The trends emerging from the new international scenario testify to the high degree of complementarity between Argentina’s endowment of skills and capabilities with the consumption and production patterns forecast at global level.
Argentina is well prepared to respond to the growing demands for food products from the more dynamic emerging economies (in particular Asia and the Middle East) as well as from consumers in developed countries seeking products with increased added value, sophistication, traceability and other specific qualities.
The country’s natural and scientific resources are an ideal platform for the development of environmentally-sustainable energy sources, such as biofuels and wind power, which will be necessary to tackle the challenges posed by climate change.
The qualifications and talent of Argentine human resources, in addition to the country’s long tradition of industrial development, position it as a major provider of high value-added professional services (software and IT, design, architecture, the cultural industries and financial services). It also competes at world level as a center for the relocation of different processes involved in the stages of global production chains.
The tradition and excellence of R&D activities in sectors such as medicine, nuclear engineering and biotechnology, together with new developments in the aerospace industry, strengthen Argentina’s potential in the more intensive segments such as technology, knowledge and human capital.

Attractive business profitability

Attractive business results.
Argentina offers investors attractive profitability results in a wide range of sectors. Earnings as a percentage of Foreign Direct Investment (FDI) stock averaged a yearly 10.2% from 2006 to 2008, the highest levels achieved over the last 15 years. Earnings as a percentage of revenues for the 340 largest non-financial companies are also at record levels, averaging 15.4% per year over the 2005-2007 period.
Equal treatment.
By law, FDI receives the same treatment as domestic investment. Remittance abroad of profits and capital is unrestricted. In addition, Argentina has signed 19 bilateral treaties with other countries to avoid double taxation and 55 bilateral agreements for the protection and promotion of investments.

Globally and regionally integrated economy

Open economy.
Busy trade, financial and investment flows link Argentina to both the global economy and the regional economy. Argentina is a founding member of the World Trade Organization and a member of the G20. Exports and imports of goods and services represent almost half of the country’s GDP.An attractive regional market, a global platform.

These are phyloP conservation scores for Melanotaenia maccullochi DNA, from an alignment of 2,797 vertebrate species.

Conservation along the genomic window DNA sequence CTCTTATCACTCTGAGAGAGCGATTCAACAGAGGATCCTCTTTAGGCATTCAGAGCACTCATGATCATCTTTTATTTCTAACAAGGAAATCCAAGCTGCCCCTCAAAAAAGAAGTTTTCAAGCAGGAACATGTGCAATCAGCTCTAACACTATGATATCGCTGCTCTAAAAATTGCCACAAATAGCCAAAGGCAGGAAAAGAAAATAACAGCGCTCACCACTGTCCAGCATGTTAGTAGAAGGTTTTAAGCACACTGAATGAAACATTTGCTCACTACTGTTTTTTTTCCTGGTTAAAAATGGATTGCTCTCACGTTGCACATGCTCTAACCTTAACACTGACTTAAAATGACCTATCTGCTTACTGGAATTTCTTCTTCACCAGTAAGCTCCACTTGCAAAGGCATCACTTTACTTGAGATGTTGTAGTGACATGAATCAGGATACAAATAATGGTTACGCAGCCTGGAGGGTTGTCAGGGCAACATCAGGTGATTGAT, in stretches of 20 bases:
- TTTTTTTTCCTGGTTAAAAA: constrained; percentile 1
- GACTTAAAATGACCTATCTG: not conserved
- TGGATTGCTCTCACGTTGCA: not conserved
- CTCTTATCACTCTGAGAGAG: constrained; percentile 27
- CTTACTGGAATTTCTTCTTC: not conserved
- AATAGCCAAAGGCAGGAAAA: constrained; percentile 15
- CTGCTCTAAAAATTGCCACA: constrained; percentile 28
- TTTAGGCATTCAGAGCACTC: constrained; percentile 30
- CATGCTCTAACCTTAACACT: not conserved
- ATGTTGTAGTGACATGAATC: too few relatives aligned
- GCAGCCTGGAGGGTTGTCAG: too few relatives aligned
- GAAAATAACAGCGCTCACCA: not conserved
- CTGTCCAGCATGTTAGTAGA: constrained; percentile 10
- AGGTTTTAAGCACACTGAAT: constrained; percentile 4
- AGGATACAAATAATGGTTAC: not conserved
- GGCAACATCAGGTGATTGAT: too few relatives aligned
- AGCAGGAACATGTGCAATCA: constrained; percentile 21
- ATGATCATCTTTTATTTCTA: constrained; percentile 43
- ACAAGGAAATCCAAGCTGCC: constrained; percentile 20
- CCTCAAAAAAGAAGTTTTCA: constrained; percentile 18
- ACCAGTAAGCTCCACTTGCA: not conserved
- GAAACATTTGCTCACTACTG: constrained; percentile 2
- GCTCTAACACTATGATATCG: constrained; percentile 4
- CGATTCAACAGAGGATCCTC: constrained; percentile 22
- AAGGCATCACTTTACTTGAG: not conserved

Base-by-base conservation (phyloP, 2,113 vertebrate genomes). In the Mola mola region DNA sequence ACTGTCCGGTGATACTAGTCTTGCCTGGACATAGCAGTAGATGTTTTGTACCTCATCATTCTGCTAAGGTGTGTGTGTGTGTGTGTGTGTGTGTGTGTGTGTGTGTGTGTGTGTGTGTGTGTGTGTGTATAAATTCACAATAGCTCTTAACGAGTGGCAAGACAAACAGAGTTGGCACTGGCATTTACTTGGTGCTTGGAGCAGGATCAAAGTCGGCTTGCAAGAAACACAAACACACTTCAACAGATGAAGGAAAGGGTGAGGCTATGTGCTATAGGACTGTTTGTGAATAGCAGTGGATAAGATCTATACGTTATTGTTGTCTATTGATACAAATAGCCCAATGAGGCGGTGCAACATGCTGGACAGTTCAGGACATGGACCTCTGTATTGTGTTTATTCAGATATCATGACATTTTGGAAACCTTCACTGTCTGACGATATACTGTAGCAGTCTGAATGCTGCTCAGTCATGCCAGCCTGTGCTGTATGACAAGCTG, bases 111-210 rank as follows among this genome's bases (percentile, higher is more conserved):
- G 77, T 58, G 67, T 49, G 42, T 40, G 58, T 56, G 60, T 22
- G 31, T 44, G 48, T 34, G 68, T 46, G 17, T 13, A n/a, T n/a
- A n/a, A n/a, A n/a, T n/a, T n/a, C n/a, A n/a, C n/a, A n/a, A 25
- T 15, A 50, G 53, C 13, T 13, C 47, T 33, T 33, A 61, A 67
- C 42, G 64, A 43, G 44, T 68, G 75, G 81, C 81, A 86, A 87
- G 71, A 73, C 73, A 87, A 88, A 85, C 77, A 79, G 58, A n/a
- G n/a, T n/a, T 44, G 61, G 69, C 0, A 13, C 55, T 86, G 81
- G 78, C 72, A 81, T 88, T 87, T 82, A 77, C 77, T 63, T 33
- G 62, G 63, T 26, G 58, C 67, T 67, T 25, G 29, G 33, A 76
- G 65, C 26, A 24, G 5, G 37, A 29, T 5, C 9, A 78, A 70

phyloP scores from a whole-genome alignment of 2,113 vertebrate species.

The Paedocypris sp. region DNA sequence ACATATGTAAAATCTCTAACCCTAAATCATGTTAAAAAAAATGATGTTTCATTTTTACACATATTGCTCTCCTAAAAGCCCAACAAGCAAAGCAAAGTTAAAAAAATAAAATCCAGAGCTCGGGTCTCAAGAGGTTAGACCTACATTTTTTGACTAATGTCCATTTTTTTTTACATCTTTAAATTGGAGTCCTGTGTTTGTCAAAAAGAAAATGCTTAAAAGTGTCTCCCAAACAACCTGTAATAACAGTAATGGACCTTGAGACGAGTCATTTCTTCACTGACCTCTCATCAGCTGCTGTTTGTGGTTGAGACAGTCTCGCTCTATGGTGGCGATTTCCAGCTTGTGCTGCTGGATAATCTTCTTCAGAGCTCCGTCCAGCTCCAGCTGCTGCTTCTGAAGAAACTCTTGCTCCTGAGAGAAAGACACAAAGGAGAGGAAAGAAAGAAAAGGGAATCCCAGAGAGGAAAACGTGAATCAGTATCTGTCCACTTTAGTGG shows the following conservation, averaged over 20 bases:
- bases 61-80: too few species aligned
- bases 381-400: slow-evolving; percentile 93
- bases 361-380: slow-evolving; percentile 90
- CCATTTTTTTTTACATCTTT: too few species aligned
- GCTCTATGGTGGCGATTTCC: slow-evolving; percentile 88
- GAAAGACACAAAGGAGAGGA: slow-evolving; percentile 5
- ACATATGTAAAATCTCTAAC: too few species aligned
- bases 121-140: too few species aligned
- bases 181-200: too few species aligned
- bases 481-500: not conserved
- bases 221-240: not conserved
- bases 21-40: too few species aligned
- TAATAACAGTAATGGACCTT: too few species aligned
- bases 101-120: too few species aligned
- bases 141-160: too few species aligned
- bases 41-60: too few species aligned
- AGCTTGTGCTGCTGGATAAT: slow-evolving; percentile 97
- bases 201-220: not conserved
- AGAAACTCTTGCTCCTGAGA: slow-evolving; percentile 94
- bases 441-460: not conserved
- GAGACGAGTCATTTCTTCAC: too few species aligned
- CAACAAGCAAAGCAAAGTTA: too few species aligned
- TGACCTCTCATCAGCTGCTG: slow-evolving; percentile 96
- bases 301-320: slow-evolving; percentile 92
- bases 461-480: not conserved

In addition, Argentina is a full member of Mercosur, the customs union which also includes Brazil, Paraguay and Uruguay. As a common market open to the world, Mercosur guarantees investors in Argentina access to a regional market of 241 million consumers with a combined GDP of USD 1.9 trillion.
Foreign direct investment.
Nearly 2,000 overseas-based corporations operate in Argentina, including half of the Fortune 100 firms, many of which have been operating in the local market for over fifty years.
Transnational companies carry out a wide range of activities in diverse sectors such as agro-industries, automotive, chemicals and petrochemicals, pharmaceuticals, information technology, telecommunications, public utilities, finance and retail.
FDI has grown steadily over the last few years reaching an average annual rate of 43% from 2003 to 2008. In 2008, FDI flows reached USD 9.7, well over the annual average net of privatizations achieved during the 1990s.
In 2009, as a consequence of the international economic and financial crisis, FDI flows towards Argentina fell significantly, in line with the general downturn in investment observed worldwide.

A diversified economy

Value-added products.
Argentina is flourishing as a producer of differentiated goods and services with a significant technological content. It is the world’s fourth-largest producer and exporter of television content; ranking fifth and seventh as wine producer and exporter, respectively, and an internationally-renowned producer of premium quality beef. Furthermore, according to the GUNN Report 2009 (the trade review which analyzes print and TV advertising), Argentina ranks third after the UK and the U.S. as the best place to develop and produce ideas.
The software industry continues to expand with the arrival of some of the world’s leading firms, while exports of high added-value professional and cultural services are multiplying. In 2009, Argentina was fifth in the preferred global location ranking for outsourcing services due to the quality and availability of its workforce, just behind the UK, India, the U.S. and China (Global Shared Services Survey, Deloitte).